Ladies first. Chivalry in the 21st century

by | Aug 6, 2019

Is there a place for chivalry in the 21st century?

Is chivalry in the 21st century an outdated idea that keeps women in a lower position, or does it still have its place in a civilised society?

“Ladies first” has long been a mantra in many situations. It has been used for passing through a door, standing up for women on trains, and ladies being served first in restaurants. But how relevant are acts of chivalry in the 21st century? Depending on your position, chivalry can be perceived as a polite, kindly gesture. But it is also seen as part of a pattern of benevolent sexism. This is based on the inherent idea that women are weaker so they need taking care of and to be protected. Chivalry, in its most basic form, is about protection of the species. It's all down to the maths. One man, in theory, can create an unlimited number of pregnancies in a year. Women can only create one. Therefore more women need protecting than men. Children are of course vital to perpetuate the human race.

As with all socially constructed behaviour, chivalry/benevolent sexism impacts both men and women positively and negatively. It can be a double bind for both. In some ways, chivalry iimplies that women are precious, helpless and need looking after. As a result, it suggests to men that they have some special tasks we expect them to carry out. This is regardless of whether the woman has asked for it, or even needs the service. It also calls on men to do something they may not even want to do, or could resent doing.

chivalry in the 21st century

I’ve had numerous conversations on this topic, especially with younger men, who say it’s very confusing.

The intention of kindness and chivalry

It also touches on intention. Inherent chivalry can mean that a man may do something kind for a woman, because he’s just doing what’s expected of him, rather than with authentic intention. A man very "kindly" held open a door for me but then let go before I was through and almost concussed me.

The notion of chivalry also ascribes the role of “helper” to men. This is despite the fact that they in turn may need help, or may just not want to give it. Duncan who stands at 1m 92 in his socks, complained that when he was a student his parents asked him to act as a body guard to his older sister and her friends when they went out on the town partying. He objected to this task  for all sorts of reasons. "Women should be able to go out for an evening without “protection” in the first place. Assigning a group of women, a “minder”,  just re-enforces the idea that other men will make unwanted moves on them and another alpha looking guy will keep watch. It’s almost primitive. It would also have been me who would have gotten my ass kicked. Or worse.”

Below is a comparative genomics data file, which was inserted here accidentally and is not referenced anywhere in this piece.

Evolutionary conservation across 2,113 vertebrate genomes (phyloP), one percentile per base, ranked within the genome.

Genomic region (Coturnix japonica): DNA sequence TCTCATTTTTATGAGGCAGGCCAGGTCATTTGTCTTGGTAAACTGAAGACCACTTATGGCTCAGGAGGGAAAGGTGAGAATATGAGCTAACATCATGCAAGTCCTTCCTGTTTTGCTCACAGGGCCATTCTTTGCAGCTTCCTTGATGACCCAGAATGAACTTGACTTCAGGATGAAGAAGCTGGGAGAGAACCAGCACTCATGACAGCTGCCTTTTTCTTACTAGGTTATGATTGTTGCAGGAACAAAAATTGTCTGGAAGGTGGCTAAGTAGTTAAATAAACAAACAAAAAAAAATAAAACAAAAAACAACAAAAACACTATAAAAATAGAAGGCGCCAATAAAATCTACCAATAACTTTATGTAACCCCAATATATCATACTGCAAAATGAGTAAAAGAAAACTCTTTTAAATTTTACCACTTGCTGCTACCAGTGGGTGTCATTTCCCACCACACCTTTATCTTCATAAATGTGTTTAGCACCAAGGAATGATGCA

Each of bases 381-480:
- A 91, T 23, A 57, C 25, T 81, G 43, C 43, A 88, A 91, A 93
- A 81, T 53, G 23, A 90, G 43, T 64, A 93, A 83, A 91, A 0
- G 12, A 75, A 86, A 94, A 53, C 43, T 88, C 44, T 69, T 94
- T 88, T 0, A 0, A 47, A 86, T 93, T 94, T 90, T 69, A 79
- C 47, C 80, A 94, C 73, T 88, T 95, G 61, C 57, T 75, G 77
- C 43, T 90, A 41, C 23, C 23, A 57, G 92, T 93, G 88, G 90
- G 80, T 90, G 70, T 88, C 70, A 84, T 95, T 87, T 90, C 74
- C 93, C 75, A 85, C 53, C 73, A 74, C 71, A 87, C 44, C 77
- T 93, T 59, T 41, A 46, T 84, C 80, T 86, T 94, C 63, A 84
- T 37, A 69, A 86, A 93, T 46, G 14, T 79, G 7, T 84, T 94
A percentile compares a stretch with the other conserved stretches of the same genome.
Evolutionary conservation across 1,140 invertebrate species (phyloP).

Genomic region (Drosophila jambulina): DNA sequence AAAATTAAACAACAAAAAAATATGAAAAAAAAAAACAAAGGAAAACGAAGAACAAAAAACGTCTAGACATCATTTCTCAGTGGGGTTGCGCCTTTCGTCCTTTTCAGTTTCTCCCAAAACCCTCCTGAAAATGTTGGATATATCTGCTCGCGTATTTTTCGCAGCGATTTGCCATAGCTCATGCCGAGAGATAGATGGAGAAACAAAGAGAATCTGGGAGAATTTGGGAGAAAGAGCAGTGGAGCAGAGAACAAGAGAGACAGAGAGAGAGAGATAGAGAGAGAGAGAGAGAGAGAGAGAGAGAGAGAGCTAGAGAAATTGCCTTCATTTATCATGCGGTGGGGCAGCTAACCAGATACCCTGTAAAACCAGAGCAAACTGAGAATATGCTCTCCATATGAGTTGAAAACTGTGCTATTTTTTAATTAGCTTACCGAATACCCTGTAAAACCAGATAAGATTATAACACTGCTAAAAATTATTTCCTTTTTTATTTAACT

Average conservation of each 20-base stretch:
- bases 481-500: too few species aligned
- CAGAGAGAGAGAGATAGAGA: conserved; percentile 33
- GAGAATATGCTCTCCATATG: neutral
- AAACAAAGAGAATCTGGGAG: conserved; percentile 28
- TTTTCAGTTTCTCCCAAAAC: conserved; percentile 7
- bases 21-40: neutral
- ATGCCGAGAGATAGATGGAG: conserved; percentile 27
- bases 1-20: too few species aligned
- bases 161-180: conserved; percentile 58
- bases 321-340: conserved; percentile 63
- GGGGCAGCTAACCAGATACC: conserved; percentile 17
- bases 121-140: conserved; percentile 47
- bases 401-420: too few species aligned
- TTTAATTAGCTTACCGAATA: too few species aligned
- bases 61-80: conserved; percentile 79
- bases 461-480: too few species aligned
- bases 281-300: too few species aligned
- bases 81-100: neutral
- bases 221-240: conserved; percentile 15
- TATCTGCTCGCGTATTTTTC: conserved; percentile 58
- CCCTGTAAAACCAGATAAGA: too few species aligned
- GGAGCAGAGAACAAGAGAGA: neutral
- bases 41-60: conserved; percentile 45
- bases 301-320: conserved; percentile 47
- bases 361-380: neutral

Chivalry should be a big deal. It should be about respectful behaviour and kindness for everyone, from everyone. For women, superficial gestures around door opening and dinner serving priorities are there because we are kept in a lower place in the social hierarchy. We are paid less and face greater barriers to progression in almost every profession. For men to show deference to a woman because of her gender, regardless of the type of person she is, must be frustrating for men. I get that. But treating a woman with respect as a person can also be quite different to showing respect for women.

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The paradox of chivalry in 21st century

Studies show that small gestures of every day benevolent sexism undermine women in the workplace. Benôit Dardenne, Head of Social Psychology, and Marie Sarlet, Dr.of Social Psychology at the University Liège, studied precisely the mechanics of so called "benevolent sexism”  (see "Libérez votre entreprise du Sexism"  published by JUMP). They looked at the impact of benevolent sexism on the psyche of women by conducting cognitive experiments using MRI.

    • 93% of women said it can change their behaviour.
    • 93% said that it has an impact on their self-confidence.
    • 92% said it had a negative impact on the quality of their work.

Yet ironically, research from the University of Kent (2018) called Benevolent Sexism and Mate Preferences: Why Do Women Prefer Benevolent Men Despite Recognizing That They Can Be Undermining?” discovered a paradox. The study extended the understanding of women’s motives for endorsing benevolent sexism in their personal relationships. They discovered that women show a preference for male behaviour characterised by their willingness to “invest (protect, provide, and commit).”  They suggest that women prefer male partners who exhibit benevolent sexism “despite having awareness of the harmful consequences.”  

So where does that leave us? I would suggest that women want to see that men invest and nurture a personal relationship. They don't want to view it as a transactional approach. However in the workplace we should treat everyone with courtesy and respect regardless of gender.

Small actions can undermine women in a big way, even though it's usually unintentional. Combat this in the workplace with our Unconscious Bias Training Workshops. 

If you feel passionate about gender balance and topical issues impacting women in the workplace 3Plus would be delighted to publish your work. Don't wait - send it in

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